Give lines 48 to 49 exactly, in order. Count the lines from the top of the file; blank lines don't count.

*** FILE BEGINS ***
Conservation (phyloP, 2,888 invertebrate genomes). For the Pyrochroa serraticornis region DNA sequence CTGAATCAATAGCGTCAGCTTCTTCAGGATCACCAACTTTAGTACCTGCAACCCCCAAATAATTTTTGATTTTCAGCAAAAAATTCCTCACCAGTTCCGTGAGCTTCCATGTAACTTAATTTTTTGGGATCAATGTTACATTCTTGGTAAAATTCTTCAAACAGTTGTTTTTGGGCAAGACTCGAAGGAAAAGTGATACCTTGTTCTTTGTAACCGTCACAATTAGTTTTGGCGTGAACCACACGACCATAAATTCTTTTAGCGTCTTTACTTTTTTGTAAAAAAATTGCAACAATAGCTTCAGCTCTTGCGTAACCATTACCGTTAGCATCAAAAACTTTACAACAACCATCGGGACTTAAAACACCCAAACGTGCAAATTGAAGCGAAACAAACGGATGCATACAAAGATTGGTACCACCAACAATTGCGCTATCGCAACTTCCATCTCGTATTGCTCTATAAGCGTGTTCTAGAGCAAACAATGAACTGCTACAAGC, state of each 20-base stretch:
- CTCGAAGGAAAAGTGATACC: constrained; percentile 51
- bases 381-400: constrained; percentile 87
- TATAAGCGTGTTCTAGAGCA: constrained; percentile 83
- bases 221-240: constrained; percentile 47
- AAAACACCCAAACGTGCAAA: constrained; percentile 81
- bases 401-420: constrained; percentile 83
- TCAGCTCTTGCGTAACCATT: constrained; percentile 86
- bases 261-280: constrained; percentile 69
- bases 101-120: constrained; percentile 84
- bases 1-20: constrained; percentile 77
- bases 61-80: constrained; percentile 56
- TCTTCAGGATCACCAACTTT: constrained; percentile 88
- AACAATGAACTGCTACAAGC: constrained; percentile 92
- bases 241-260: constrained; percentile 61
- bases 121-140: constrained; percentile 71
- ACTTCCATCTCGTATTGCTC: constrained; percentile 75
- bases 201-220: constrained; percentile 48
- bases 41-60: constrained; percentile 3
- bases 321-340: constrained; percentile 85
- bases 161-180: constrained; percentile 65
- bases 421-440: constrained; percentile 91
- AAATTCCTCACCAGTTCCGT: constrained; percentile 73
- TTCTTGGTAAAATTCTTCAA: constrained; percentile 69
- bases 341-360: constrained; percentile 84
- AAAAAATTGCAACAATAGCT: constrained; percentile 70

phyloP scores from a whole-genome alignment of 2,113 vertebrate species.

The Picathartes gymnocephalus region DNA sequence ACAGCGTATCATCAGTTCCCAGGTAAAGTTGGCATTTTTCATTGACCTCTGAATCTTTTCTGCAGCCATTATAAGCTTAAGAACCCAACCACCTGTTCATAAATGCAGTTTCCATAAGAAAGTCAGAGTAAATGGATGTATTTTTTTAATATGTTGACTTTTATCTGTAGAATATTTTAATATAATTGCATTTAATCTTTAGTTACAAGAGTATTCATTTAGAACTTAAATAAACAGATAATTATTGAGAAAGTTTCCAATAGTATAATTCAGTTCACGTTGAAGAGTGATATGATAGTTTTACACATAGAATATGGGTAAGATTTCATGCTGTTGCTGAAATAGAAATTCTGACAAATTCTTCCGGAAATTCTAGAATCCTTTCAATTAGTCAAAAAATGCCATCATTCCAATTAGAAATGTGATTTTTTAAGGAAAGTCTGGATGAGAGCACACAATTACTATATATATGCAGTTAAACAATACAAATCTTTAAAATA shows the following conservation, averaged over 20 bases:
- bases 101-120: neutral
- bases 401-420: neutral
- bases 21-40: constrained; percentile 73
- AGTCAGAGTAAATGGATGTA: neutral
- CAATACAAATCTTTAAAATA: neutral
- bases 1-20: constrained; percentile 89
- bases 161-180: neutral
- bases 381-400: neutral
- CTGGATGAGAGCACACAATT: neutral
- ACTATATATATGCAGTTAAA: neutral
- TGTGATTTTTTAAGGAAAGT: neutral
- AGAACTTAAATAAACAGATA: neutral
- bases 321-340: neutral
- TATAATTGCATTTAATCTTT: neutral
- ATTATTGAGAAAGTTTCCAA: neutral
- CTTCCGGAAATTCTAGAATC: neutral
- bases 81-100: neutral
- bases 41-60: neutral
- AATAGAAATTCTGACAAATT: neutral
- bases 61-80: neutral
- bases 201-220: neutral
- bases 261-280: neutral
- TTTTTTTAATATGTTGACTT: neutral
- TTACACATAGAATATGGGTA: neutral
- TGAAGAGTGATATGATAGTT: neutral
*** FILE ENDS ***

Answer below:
- bases 61-80: neutral
- bases 201-220: neutral